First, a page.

Q&A With Paul Fontana: Helping Vets and Service Members Return to Work
By Stephanie Yamkovenko
Young male veterans who have served since September 2001 had an unemployment rate of 29.1% in 2011.1 At more than three times the national unemployment rate, there is a pressing need to help our veterans find jobs and return to work. Veterans who had a physical injury may have even more difficulty finding a job, especially an industrial job or other work that requires physical labor.
Are you an occupational therapy practitioner working with clients with TBI, PTSD, or who are active service members and veterans? You can learn in-depth information about these topics from the leading experts at AOTA's Specialty Conference—Advanced Practice in Traumatic Injuries & PTSD and earn up to 13 contact hours. September 7 to 8 in San Antonio, Texas
For nearly 30 years, Paul Fontana, OTR, FAOTA, has been working with civilians, service members, and veterans in an industrial occupational therapy program to help all clients who have had an injury gain the skills and confidence they need to return to work.
Fontana is presenting at the upcoming AOTA Advanced Practice in Traumatic Injuries & PTSD Specialty Conference on Friday September 7 at 4:00 p.m. AOTA talked to Fontana about the unique needs of service members and veterans and how occupational therapy is perfectly suited in helping them find a job or return to military service.
AOTA: What do you do for service members and veterans in your work rehabilitation program?
Fontana: From a physical standpoint, once they reach maximum medical improvement for whatever their issue was—whether it was loss of a limb or a severe injury to a shoulder—we figure out what problems they have that prohibit them from going back to work. We figure out the essential job functions and the physical demands of their new or potential job and then develop a program to get them back to that level. We are truly looking at simulated work activities so that these guys or ladies are able to find out what they can physically lift, push, pull, carry, scoop, squat, and all of the positional components that they have to do in their job. This will certainly increase their ability to step back into the civilian workforce or remain in the military. We improve their functional abilities by teaching them the compensation skills they need and giving them the confidence that what they do is not going to make their injury or problem worse so that they can compete in the job market. Essentially they are going to be competing in the job market with everyone else.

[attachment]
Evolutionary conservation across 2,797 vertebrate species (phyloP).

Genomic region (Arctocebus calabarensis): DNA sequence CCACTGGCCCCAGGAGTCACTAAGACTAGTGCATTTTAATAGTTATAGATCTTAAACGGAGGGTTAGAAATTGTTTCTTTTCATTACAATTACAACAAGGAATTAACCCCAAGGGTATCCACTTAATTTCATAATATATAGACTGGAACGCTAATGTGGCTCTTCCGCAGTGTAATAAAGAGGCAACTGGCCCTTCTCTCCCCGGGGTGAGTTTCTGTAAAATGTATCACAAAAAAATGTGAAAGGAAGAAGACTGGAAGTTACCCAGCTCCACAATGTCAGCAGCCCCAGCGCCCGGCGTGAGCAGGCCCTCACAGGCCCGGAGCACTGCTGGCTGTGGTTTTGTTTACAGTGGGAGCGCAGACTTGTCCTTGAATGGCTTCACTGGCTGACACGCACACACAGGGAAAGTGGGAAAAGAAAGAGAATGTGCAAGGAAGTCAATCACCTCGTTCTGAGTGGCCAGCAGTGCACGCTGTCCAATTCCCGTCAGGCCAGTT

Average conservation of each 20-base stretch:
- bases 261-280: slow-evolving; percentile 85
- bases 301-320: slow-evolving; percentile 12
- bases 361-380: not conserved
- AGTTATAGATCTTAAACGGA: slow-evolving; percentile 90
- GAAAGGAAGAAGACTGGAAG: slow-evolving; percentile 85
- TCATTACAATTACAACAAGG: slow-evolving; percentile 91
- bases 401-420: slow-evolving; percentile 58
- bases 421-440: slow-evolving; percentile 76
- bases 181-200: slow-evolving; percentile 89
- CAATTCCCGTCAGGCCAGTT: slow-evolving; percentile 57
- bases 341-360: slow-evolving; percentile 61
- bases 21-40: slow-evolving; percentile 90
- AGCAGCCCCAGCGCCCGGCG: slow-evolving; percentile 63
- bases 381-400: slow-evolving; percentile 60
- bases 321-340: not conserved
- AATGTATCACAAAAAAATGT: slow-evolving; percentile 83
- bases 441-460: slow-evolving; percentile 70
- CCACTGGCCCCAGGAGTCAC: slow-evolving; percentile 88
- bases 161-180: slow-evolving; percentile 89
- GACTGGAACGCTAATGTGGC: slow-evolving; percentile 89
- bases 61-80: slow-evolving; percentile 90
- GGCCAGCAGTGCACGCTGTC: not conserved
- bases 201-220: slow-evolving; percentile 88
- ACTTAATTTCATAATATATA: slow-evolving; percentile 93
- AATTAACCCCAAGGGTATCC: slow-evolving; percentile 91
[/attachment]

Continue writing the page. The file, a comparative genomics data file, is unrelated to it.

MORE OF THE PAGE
AOTA: What skills do most service members and veterans gain from their deployment or military service that are transferrable to civilian employment?
Fontana: In the military, not everyone is just trained to shoot a rifle. People are mechanics, electricians, truck drivers, etc. They are learning the skills that translate directly into business and industry. Also, a lot of them have skills that are indirectly translated, such as their ability to work on projects as a group, the ability to problem solve, the ability to develop a plan—these are the same things we are looking for with employees.
AOTA: What issues do service members and veterans have that need the most help or improvement from an occupational therapy program?
Fontana: For some service members, they may have had a very real injury—they may have lost a limb or had some very traumatic physical injury—but they may also be magnifying their pain symptoms. We need to be able to identify that so we can do something with it in a constructive manner. In my experience if we identify someone as a type three symptom magnifier, if we can bring all of those people that are significant in their life—the husbands, the wives, the kids, the physician, the vocational counselor—so we're all on the same page for rehab, we can make tremendous progress. If we don't overcome that obstacle, they will be stuck in symptom magnification forever.
AOTA: What makes occupational therapy best suited for these types of programs?
Fontana: We've got a good solid base in anatomy, physiology, and kinesiology. We have a good understanding of the medical conditions, and we can break down tasks. We can analyze tasks critically, looking at those essential components of jobs so we can do a good job of simulating those components in a safe environment or a clinical environment. We can put both components together—the physical rehabilitation and the functional rehabilitation.
AOTA: Why should occupational therapy practitioners attend the AOTA Specialty Conference—Traumatic Injuries and PTSD?
Fontana: I think occupational therapy practitioners out there who have not been exposed to what's available for this population need to come to seminars like this to find out what is available. Similar to what I did 30 years ago, maybe they will find this is an area that they can get involved with and expand what they have to offer to a new population.
Get information about Fontana's session and register for the AOTA Advanced Practice in Traumatic Injuries & PTSD Specialty Conference here.
Stephanie Yamkovenko is AOTA's staff writer.
1. Bureau of Labor Statistics (2012, March 20). Employment situation of veterans summary. Retrieved from http://www.bls.gov/news.release/vet.nr0.htm.